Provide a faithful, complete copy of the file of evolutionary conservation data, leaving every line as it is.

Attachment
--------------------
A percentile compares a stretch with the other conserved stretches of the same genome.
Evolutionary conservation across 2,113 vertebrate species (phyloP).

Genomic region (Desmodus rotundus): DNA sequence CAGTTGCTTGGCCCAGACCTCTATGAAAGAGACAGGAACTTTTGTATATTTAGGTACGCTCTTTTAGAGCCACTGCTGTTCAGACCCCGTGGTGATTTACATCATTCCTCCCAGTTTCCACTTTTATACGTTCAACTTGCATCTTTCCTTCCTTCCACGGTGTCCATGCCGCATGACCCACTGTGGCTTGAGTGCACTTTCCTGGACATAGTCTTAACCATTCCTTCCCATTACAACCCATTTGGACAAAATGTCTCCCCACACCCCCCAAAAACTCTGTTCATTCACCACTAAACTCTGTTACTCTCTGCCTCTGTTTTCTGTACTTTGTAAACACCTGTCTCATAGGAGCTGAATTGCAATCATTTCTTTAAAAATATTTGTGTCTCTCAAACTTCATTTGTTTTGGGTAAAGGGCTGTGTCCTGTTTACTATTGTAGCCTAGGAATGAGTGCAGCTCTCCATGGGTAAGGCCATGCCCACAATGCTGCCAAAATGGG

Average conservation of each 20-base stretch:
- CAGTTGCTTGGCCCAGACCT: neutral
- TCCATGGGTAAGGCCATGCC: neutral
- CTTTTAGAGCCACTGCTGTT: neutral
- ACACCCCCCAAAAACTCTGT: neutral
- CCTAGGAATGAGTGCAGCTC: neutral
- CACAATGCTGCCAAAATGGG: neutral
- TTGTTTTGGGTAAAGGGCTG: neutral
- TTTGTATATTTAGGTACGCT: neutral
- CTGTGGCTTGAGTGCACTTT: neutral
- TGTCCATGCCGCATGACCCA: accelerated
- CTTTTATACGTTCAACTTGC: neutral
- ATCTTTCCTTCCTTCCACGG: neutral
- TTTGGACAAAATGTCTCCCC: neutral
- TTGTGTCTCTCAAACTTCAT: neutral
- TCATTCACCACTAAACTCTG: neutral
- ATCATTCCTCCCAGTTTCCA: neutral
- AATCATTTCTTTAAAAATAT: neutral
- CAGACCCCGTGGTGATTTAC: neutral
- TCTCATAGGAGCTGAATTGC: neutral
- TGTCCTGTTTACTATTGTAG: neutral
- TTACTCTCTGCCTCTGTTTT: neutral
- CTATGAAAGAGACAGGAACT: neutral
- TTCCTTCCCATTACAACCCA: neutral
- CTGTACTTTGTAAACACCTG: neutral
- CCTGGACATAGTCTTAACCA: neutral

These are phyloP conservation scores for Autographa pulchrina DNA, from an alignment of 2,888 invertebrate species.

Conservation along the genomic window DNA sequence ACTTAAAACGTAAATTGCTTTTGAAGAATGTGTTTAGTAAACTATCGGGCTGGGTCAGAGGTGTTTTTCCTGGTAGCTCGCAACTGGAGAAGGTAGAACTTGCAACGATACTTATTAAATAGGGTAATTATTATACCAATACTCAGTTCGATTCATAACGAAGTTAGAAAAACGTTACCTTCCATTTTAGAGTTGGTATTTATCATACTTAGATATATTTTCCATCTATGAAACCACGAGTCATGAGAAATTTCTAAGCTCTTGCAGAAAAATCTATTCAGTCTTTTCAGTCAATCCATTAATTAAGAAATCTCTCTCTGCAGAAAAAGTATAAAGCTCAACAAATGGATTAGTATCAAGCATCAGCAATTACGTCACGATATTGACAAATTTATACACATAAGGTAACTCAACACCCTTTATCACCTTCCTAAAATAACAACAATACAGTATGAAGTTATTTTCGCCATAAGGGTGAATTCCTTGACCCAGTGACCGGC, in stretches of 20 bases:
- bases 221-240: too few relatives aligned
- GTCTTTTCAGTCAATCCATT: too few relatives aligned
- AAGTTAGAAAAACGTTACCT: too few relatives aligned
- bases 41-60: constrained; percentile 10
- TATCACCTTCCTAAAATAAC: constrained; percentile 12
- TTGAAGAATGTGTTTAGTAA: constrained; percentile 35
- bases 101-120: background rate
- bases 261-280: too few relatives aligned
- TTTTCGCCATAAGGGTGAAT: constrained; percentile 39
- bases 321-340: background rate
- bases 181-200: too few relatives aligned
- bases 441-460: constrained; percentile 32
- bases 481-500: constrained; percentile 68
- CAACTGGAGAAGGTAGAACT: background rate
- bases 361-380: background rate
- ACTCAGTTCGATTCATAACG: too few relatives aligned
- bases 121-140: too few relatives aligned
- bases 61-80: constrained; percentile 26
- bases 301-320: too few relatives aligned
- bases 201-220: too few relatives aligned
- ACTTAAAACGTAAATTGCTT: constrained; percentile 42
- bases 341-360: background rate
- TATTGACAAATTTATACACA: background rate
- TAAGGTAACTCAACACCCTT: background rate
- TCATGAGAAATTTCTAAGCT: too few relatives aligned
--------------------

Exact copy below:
A percentile compares a stretch with the other conserved stretches of the same genome.
Evolutionary conservation across 2,113 vertebrate species (phyloP).

Genomic region (Desmodus rotundus): DNA sequence CAGTTGCTTGGCCCAGACCTCTATGAAAGAGACAGGAACTTTTGTATATTTAGGTACGCTCTTTTAGAGCCACTGCTGTTCAGACCCCGTGGTGATTTACATCATTCCTCCCAGTTTCCACTTTTATACGTTCAACTTGCATCTTTCCTTCCTTCCACGGTGTCCATGCCGCATGACCCACTGTGGCTTGAGTGCACTTTCCTGGACATAGTCTTAACCATTCCTTCCCATTACAACCCATTTGGACAAAATGTCTCCCCACACCCCCCAAAAACTCTGTTCATTCACCACTAAACTCTGTTACTCTCTGCCTCTGTTTTCTGTACTTTGTAAACACCTGTCTCATAGGAGCTGAATTGCAATCATTTCTTTAAAAATATTTGTGTCTCTCAAACTTCATTTGTTTTGGGTAAAGGGCTGTGTCCTGTTTACTATTGTAGCCTAGGAATGAGTGCAGCTCTCCATGGGTAAGGCCATGCCCACAATGCTGCCAAAATGGG

Average conservation of each 20-base stretch:
- CAGTTGCTTGGCCCAGACCT: neutral
- TCCATGGGTAAGGCCATGCC: neutral
- CTTTTAGAGCCACTGCTGTT: neutral
- ACACCCCCCAAAAACTCTGT: neutral
- CCTAGGAATGAGTGCAGCTC: neutral
- CACAATGCTGCCAAAATGGG: neutral
- TTGTTTTGGGTAAAGGGCTG: neutral
- TTTGTATATTTAGGTACGCT: neutral
- CTGTGGCTTGAGTGCACTTT: neutral
- TGTCCATGCCGCATGACCCA: accelerated
- CTTTTATACGTTCAACTTGC: neutral
- ATCTTTCCTTCCTTCCACGG: neutral
- TTTGGACAAAATGTCTCCCC: neutral
- TTGTGTCTCTCAAACTTCAT: neutral
- TCATTCACCACTAAACTCTG: neutral
- ATCATTCCTCCCAGTTTCCA: neutral
- AATCATTTCTTTAAAAATAT: neutral
- CAGACCCCGTGGTGATTTAC: neutral
- TCTCATAGGAGCTGAATTGC: neutral
- TGTCCTGTTTACTATTGTAG: neutral
- TTACTCTCTGCCTCTGTTTT: neutral
- CTATGAAAGAGACAGGAACT: neutral
- TTCCTTCCCATTACAACCCA: neutral
- CTGTACTTTGTAAACACCTG: neutral
- CCTGGACATAGTCTTAACCA: neutral

These are phyloP conservation scores for Autographa pulchrina DNA, from an alignment of 2,888 invertebrate species.

Conservation along the genomic window DNA sequence ACTTAAAACGTAAATTGCTTTTGAAGAATGTGTTTAGTAAACTATCGGGCTGGGTCAGAGGTGTTTTTCCTGGTAGCTCGCAACTGGAGAAGGTAGAACTTGCAACGATACTTATTAAATAGGGTAATTATTATACCAATACTCAGTTCGATTCATAACGAAGTTAGAAAAACGTTACCTTCCATTTTAGAGTTGGTATTTATCATACTTAGATATATTTTCCATCTATGAAACCACGAGTCATGAGAAATTTCTAAGCTCTTGCAGAAAAATCTATTCAGTCTTTTCAGTCAATCCATTAATTAAGAAATCTCTCTCTGCAGAAAAAGTATAAAGCTCAACAAATGGATTAGTATCAAGCATCAGCAATTACGTCACGATATTGACAAATTTATACACATAAGGTAACTCAACACCCTTTATCACCTTCCTAAAATAACAACAATACAGTATGAAGTTATTTTCGCCATAAGGGTGAATTCCTTGACCCAGTGACCGGC, in stretches of 20 bases:
- bases 221-240: too few relatives aligned
- GTCTTTTCAGTCAATCCATT: too few relatives aligned
- AAGTTAGAAAAACGTTACCT: too few relatives aligned
- bases 41-60: constrained; percentile 10
- TATCACCTTCCTAAAATAAC: constrained; percentile 12
- TTGAAGAATGTGTTTAGTAA: constrained; percentile 35
- bases 101-120: background rate
- bases 261-280: too few relatives aligned
- TTTTCGCCATAAGGGTGAAT: constrained; percentile 39
- bases 321-340: background rate
- bases 181-200: too few relatives aligned
- bases 441-460: constrained; percentile 32
- bases 481-500: constrained; percentile 68
- CAACTGGAGAAGGTAGAACT: background rate
- bases 361-380: background rate
- ACTCAGTTCGATTCATAACG: too few relatives aligned
- bases 121-140: too few relatives aligned
- bases 61-80: constrained; percentile 26
- bases 301-320: too few relatives aligned
- bases 201-220: too few relatives aligned
- ACTTAAAACGTAAATTGCTT: constrained; percentile 42
- bases 341-360: background rate
- TATTGACAAATTTATACACA: background rate
- TAAGGTAACTCAACACCCTT: background rate
- TCATGAGAAATTTCTAAGCT: too few relatives aligned